Tris is aware of the consequences of her choice, but still the actual change shocks her. There is still a chance that she won’t make it through the initiation period and find herself among the factionless and the competition is very tough and not always fair. And Tris caries a secret that she must keep hidden, a secret so dangerous it could end up killing her. Because the world of factions is not as ideal as the leaders would like to pretend. There is dissatisfaction among the factions and it won’t be long before Tris and her one ally will have to make tough choices, not just to survive but also to safe those they care about.

This was a fascinating, though at times disturbing book. While I was intrigued by the society described and the choices the youngsters have to make the rather graphic descriptions of violence shocked me at times.
I completely understand why the violence was in the book, and am not suggesting that it was unnecessary in the story, but that didn’t make the reading of it any easier.
On the other hand, I was very impressed by Tris’ thought-processes, her struggles with her decisions and the way she evolved over the course of the story. Put the violence aside for a moment and what you’re reading about are teenage rivalries as we all know them, especially in situations where coming first or not coming last is very important.
The love story was nice and believable and the identity of the male love subject was a nice surprise, although it was hinted at throughout the story.
Yes, I did have to put the book down once or twice because the violence was just too much for me. On the other hand, I couldn’t put it down for long because I had to know how the story would progress and end. And I know that I won’t be able to resist any sequels to this story when they are published.

Wednesday, November 30, 2011


When I decided to take part in this challenge I had no idea how many Irish books I usually read over 11 months. I knew it was more than the six books that would take me to the "Kiss the Blarney Stone" level, but not how many more. Well, it turns out I read a total of 28 books that were either by an Irish author, set in Ireland or in any other way related to Ireland.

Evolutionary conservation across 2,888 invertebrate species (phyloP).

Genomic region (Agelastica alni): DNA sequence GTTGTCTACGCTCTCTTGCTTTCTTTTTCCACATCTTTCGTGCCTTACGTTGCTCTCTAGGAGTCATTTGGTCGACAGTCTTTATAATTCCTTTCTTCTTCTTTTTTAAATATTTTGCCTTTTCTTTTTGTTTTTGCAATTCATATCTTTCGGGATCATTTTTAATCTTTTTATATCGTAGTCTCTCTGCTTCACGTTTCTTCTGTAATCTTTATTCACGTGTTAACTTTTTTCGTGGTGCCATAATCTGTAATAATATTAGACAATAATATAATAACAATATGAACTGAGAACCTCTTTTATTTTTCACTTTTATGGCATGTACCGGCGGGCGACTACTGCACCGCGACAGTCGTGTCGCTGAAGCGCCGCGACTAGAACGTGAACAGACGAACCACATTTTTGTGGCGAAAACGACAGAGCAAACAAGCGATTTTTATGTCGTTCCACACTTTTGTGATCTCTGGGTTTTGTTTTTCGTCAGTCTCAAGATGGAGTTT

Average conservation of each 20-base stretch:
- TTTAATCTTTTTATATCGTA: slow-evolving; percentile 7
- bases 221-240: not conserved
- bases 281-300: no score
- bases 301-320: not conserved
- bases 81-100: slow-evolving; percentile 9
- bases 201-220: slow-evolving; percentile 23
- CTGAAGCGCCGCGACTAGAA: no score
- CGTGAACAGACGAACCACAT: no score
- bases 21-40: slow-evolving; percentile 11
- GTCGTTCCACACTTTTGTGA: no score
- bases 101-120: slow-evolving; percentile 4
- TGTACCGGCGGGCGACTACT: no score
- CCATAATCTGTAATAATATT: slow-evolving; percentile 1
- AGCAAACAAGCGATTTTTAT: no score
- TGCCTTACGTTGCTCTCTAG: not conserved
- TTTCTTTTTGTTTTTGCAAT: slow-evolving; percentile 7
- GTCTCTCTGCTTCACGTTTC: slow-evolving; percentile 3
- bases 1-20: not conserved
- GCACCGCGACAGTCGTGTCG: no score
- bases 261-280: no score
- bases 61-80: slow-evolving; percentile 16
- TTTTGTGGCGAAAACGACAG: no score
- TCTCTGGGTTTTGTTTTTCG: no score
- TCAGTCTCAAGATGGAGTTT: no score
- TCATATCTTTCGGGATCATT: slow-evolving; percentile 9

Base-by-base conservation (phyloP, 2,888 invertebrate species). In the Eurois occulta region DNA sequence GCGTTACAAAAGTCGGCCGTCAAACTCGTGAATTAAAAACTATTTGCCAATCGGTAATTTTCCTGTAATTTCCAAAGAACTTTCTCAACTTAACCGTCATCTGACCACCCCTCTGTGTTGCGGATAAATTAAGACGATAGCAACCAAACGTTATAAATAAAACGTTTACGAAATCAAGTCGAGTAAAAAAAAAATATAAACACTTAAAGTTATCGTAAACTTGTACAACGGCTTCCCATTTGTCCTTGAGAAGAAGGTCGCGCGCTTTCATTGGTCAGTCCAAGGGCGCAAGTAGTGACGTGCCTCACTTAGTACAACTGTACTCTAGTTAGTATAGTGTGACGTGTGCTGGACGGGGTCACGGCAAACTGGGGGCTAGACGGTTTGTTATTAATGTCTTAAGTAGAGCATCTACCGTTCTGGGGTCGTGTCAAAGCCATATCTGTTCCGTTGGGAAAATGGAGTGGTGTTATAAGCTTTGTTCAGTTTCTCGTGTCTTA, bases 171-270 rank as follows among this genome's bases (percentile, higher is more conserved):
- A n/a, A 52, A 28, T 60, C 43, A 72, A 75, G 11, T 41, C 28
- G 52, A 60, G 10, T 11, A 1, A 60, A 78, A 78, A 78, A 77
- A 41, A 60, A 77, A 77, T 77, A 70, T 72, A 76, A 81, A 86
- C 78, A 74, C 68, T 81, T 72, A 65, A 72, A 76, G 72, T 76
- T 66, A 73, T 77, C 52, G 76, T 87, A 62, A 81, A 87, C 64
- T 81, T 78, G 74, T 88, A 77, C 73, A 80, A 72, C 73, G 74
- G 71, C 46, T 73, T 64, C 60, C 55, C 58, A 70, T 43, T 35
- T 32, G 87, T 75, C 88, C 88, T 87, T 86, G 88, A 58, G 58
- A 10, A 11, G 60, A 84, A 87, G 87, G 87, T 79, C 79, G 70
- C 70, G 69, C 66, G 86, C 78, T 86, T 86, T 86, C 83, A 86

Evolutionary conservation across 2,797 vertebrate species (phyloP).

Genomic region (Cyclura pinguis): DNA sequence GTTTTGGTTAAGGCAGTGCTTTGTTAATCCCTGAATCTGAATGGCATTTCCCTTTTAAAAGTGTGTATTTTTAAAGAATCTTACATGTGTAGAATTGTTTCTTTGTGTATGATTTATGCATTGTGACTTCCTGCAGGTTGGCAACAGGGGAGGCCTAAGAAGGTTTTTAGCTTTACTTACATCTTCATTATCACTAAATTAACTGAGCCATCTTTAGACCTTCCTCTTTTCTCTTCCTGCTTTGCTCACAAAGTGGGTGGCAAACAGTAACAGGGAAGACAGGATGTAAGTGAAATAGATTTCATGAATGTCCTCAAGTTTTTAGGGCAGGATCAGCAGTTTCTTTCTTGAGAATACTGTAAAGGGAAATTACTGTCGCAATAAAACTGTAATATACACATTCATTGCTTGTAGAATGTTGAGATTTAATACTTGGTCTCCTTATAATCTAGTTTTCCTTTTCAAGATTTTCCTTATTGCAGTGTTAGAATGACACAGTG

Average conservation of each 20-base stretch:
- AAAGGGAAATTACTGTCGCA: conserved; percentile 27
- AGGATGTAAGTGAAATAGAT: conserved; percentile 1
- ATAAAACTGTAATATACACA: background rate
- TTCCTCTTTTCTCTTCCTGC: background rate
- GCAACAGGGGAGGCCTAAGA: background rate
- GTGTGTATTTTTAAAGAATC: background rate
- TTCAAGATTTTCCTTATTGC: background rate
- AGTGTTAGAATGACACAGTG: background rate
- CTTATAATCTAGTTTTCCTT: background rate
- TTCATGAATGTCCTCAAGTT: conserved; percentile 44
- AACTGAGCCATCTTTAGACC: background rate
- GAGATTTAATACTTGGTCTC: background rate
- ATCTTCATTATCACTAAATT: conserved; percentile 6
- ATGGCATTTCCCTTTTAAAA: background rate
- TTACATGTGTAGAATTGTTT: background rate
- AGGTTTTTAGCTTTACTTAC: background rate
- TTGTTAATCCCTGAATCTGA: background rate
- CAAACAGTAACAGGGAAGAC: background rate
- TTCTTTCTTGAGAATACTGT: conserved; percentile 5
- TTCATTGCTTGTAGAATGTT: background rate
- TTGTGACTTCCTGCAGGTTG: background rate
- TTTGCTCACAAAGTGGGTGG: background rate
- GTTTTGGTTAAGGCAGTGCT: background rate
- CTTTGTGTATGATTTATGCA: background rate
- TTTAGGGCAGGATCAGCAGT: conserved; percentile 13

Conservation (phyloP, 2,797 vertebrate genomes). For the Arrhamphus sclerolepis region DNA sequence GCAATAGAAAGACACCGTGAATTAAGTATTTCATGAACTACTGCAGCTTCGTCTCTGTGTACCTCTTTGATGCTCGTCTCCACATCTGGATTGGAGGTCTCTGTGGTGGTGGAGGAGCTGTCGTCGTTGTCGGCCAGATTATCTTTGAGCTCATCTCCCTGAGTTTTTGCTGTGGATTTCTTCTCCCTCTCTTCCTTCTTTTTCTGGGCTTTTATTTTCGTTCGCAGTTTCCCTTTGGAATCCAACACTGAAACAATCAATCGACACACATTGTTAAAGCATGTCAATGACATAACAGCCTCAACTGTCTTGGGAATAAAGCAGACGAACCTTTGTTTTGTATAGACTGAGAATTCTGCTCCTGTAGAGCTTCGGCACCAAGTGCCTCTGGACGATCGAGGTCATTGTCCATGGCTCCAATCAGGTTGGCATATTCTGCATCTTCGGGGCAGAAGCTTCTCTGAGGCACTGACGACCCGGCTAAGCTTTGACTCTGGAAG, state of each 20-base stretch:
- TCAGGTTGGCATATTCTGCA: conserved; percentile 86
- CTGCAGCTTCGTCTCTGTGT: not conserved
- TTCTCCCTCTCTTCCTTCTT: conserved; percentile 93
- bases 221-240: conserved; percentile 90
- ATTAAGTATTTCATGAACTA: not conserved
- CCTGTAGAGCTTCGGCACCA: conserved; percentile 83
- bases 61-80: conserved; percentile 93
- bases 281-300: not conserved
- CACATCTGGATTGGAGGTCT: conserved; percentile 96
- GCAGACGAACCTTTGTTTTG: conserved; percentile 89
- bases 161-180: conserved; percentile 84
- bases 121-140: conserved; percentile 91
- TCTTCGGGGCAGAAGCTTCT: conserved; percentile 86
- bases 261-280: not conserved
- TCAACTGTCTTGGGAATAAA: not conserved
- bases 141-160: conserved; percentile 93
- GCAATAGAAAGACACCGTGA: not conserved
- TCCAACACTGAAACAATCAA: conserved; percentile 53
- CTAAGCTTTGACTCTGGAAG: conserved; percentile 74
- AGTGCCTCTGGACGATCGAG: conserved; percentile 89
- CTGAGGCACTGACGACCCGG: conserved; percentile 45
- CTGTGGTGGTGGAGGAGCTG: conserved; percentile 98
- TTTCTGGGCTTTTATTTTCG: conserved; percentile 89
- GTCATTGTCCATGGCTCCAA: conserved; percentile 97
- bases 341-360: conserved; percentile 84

Of course, I live in Ireland and work in an Irish library. Therefore it wouldn't be fair to compare my list of books with anybody elses. I'm exposed to Irish writing so much more than most other people that any comparison would be unfair.
In fact, I've decided that if this challenge takes place again next year, I won't be participating again. Not because I didn't enjoy the process, I did. Rather because I now know that I read quite a lot of Irish books and really don't need to encourage myself to do so.
I want to thank Books and Movies for hosting this challenge. I would never have given a second thought to my reading of Irish books if it hadn't been for her. 
And now of course I've got a new goal for next year. I want to improve on this years effort, so in 2112 I want to read at least 30 Irish books.


Pages: 312
Date: 30/11/2011
Grade: 4.5
Details: no. 3 Belfast Thriller

Galya is a girl from Ukraine, tricked into coming to Ireland with promises of a good job, she found herself slaving on a mushroom farm before she was taken into Belfast to be groomed into becoming a hooker.
When a Lithuanian gangster tries to force himself on her in order to “break her in”, she kills him and shortly afterwards finds herself on the run from his friends who want their revenge. Afraid and in a city where she knows nothing and no-one her only hope is the man with the cross, who gave her his phone number. Little does Galya know that her only hope is to turn into her worst nightmare.
Detective Inspector Jack Lennon was hoping to have a quiet Christmas with his daughter when he’s put in charge of the case of a murdered Lithuanian man. When three other men are also murdered, it seems that Jack may have a war between rival gangs on his hands. However, it isn’t long before Jack finds himself looking for the girl who is rumoured to have murdered the first man, unaware that others are looking for her too and that forces very close to him are determined to stop him from solving his case at all cost.

This is a more conventional thriller than its two predecessors in so far that the political issues connected with Northern Ireland play only a background role at best. In this book we are firmly in the territory of the sex-trade, a serial killer and powerful enemies.
In this book there is never a question as to who he bad guys are. The big thriller is how both the girl and Jack will manage to overcome those out to get them. With the odds firmly stacked against both of them, it appears that it will take a miracle for either or both of them to survive.

I enjoyed this thriller. Galya was a wonderful character, easy to identify and sympathise with. Jack Lennon is a flawed man, but also a man well aware of his flaws and doing his best to overcome them in order to be a good father to the daughter he denied for so long and maybe even find a chance at love.
Stuart Neville appears to have no illusions when it comes to the lengths people are prepared to go to when it comes to protecting their own interests and lifestyles, and although I would like to think that he is wrong in that respect, I can’t help thinking that it is probably true for a lot of people.